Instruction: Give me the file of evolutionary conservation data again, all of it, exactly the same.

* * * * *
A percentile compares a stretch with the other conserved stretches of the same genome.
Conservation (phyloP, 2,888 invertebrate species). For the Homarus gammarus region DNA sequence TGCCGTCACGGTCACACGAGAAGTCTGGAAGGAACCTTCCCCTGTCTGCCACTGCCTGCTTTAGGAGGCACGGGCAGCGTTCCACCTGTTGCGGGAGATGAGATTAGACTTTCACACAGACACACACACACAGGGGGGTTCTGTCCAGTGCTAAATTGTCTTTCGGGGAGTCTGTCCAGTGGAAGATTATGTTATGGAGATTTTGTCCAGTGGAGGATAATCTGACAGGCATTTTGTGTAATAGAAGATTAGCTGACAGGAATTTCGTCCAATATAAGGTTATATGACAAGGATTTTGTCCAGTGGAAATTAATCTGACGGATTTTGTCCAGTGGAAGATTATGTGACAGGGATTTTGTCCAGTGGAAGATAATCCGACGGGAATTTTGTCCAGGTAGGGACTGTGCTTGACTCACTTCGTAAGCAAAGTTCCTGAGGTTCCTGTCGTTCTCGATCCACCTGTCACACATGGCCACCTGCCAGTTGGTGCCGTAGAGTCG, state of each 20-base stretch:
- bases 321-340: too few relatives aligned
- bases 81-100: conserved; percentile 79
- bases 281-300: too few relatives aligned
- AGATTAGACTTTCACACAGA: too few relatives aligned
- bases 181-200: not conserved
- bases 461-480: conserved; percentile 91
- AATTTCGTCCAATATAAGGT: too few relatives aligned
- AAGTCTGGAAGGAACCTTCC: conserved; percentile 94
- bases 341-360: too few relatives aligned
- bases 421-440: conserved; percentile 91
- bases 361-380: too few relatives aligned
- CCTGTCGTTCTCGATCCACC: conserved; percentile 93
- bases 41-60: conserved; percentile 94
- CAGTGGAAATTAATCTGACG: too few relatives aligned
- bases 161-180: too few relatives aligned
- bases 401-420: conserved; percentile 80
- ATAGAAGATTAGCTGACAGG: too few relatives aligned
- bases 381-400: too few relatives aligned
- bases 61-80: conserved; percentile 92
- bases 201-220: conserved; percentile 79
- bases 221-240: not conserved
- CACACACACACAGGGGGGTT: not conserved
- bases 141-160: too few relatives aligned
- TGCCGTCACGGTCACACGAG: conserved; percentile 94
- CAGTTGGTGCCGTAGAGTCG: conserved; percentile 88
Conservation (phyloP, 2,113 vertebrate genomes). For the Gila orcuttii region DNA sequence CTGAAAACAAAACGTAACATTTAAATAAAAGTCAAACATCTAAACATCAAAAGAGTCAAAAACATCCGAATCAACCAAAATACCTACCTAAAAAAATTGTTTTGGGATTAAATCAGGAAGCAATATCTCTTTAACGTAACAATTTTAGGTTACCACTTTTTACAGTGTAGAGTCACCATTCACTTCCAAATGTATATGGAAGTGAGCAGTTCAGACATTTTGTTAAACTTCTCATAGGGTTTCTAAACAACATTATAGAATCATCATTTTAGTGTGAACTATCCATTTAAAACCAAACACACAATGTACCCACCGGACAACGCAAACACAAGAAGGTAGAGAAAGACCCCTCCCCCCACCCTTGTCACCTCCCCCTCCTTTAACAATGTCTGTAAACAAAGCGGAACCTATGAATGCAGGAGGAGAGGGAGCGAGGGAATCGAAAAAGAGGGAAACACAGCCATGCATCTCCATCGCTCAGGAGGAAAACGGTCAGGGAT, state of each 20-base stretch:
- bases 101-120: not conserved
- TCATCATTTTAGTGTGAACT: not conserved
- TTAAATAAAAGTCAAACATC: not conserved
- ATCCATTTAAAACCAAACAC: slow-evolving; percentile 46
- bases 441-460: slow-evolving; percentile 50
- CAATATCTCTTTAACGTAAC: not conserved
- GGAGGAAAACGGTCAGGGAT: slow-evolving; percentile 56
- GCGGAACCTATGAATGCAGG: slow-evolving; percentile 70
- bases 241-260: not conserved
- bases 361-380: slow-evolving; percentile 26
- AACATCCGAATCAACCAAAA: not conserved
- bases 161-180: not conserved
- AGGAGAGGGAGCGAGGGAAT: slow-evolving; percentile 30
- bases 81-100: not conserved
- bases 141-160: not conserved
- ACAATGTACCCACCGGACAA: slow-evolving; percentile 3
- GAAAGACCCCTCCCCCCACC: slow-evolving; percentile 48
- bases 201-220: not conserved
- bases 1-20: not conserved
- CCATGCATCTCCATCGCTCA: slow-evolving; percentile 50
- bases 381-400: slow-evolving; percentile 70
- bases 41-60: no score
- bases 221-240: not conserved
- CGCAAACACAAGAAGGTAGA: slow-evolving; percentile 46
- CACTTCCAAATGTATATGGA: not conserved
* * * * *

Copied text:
A percentile compares a stretch with the other conserved stretches of the same genome.
Conservation (phyloP, 2,888 invertebrate species). For the Homarus gammarus region DNA sequence TGCCGTCACGGTCACACGAGAAGTCTGGAAGGAACCTTCCCCTGTCTGCCACTGCCTGCTTTAGGAGGCACGGGCAGCGTTCCACCTGTTGCGGGAGATGAGATTAGACTTTCACACAGACACACACACACAGGGGGGTTCTGTCCAGTGCTAAATTGTCTTTCGGGGAGTCTGTCCAGTGGAAGATTATGTTATGGAGATTTTGTCCAGTGGAGGATAATCTGACAGGCATTTTGTGTAATAGAAGATTAGCTGACAGGAATTTCGTCCAATATAAGGTTATATGACAAGGATTTTGTCCAGTGGAAATTAATCTGACGGATTTTGTCCAGTGGAAGATTATGTGACAGGGATTTTGTCCAGTGGAAGATAATCCGACGGGAATTTTGTCCAGGTAGGGACTGTGCTTGACTCACTTCGTAAGCAAAGTTCCTGAGGTTCCTGTCGTTCTCGATCCACCTGTCACACATGGCCACCTGCCAGTTGGTGCCGTAGAGTCG, state of each 20-base stretch:
- bases 321-340: too few relatives aligned
- bases 81-100: conserved; percentile 79
- bases 281-300: too few relatives aligned
- AGATTAGACTTTCACACAGA: too few relatives aligned
- bases 181-200: not conserved
- bases 461-480: conserved; percentile 91
- AATTTCGTCCAATATAAGGT: too few relatives aligned
- AAGTCTGGAAGGAACCTTCC: conserved; percentile 94
- bases 341-360: too few relatives aligned
- bases 421-440: conserved; percentile 91
- bases 361-380: too few relatives aligned
- CCTGTCGTTCTCGATCCACC: conserved; percentile 93
- bases 41-60: conserved; percentile 94
- CAGTGGAAATTAATCTGACG: too few relatives aligned
- bases 161-180: too few relatives aligned
- bases 401-420: conserved; percentile 80
- ATAGAAGATTAGCTGACAGG: too few relatives aligned
- bases 381-400: too few relatives aligned
- bases 61-80: conserved; percentile 92
- bases 201-220: conserved; percentile 79
- bases 221-240: not conserved
- CACACACACACAGGGGGGTT: not conserved
- bases 141-160: too few relatives aligned
- TGCCGTCACGGTCACACGAG: conserved; percentile 94
- CAGTTGGTGCCGTAGAGTCG: conserved; percentile 88
Conservation (phyloP, 2,113 vertebrate genomes). For the Gila orcuttii region DNA sequence CTGAAAACAAAACGTAACATTTAAATAAAAGTCAAACATCTAAACATCAAAAGAGTCAAAAACATCCGAATCAACCAAAATACCTACCTAAAAAAATTGTTTTGGGATTAAATCAGGAAGCAATATCTCTTTAACGTAACAATTTTAGGTTACCACTTTTTACAGTGTAGAGTCACCATTCACTTCCAAATGTATATGGAAGTGAGCAGTTCAGACATTTTGTTAAACTTCTCATAGGGTTTCTAAACAACATTATAGAATCATCATTTTAGTGTGAACTATCCATTTAAAACCAAACACACAATGTACCCACCGGACAACGCAAACACAAGAAGGTAGAGAAAGACCCCTCCCCCCACCCTTGTCACCTCCCCCTCCTTTAACAATGTCTGTAAACAAAGCGGAACCTATGAATGCAGGAGGAGAGGGAGCGAGGGAATCGAAAAAGAGGGAAACACAGCCATGCATCTCCATCGCTCAGGAGGAAAACGGTCAGGGAT, state of each 20-base stretch:
- bases 101-120: not conserved
- TCATCATTTTAGTGTGAACT: not conserved
- TTAAATAAAAGTCAAACATC: not conserved
- ATCCATTTAAAACCAAACAC: slow-evolving; percentile 46
- bases 441-460: slow-evolving; percentile 50
- CAATATCTCTTTAACGTAAC: not conserved
- GGAGGAAAACGGTCAGGGAT: slow-evolving; percentile 56
- GCGGAACCTATGAATGCAGG: slow-evolving; percentile 70
- bases 241-260: not conserved
- bases 361-380: slow-evolving; percentile 26
- AACATCCGAATCAACCAAAA: not conserved
- bases 161-180: not conserved
- AGGAGAGGGAGCGAGGGAAT: slow-evolving; percentile 30
- bases 81-100: not conserved
- bases 141-160: not conserved
- ACAATGTACCCACCGGACAA: slow-evolving; percentile 3
- GAAAGACCCCTCCCCCCACC: slow-evolving; percentile 48
- bases 201-220: not conserved
- bases 1-20: not conserved
- CCATGCATCTCCATCGCTCA: slow-evolving; percentile 50
- bases 381-400: slow-evolving; percentile 70
- bases 41-60: no score
- bases 221-240: not conserved
- CGCAAACACAAGAAGGTAGA: slow-evolving; percentile 46
- CACTTCCAAATGTATATGGA: not conserved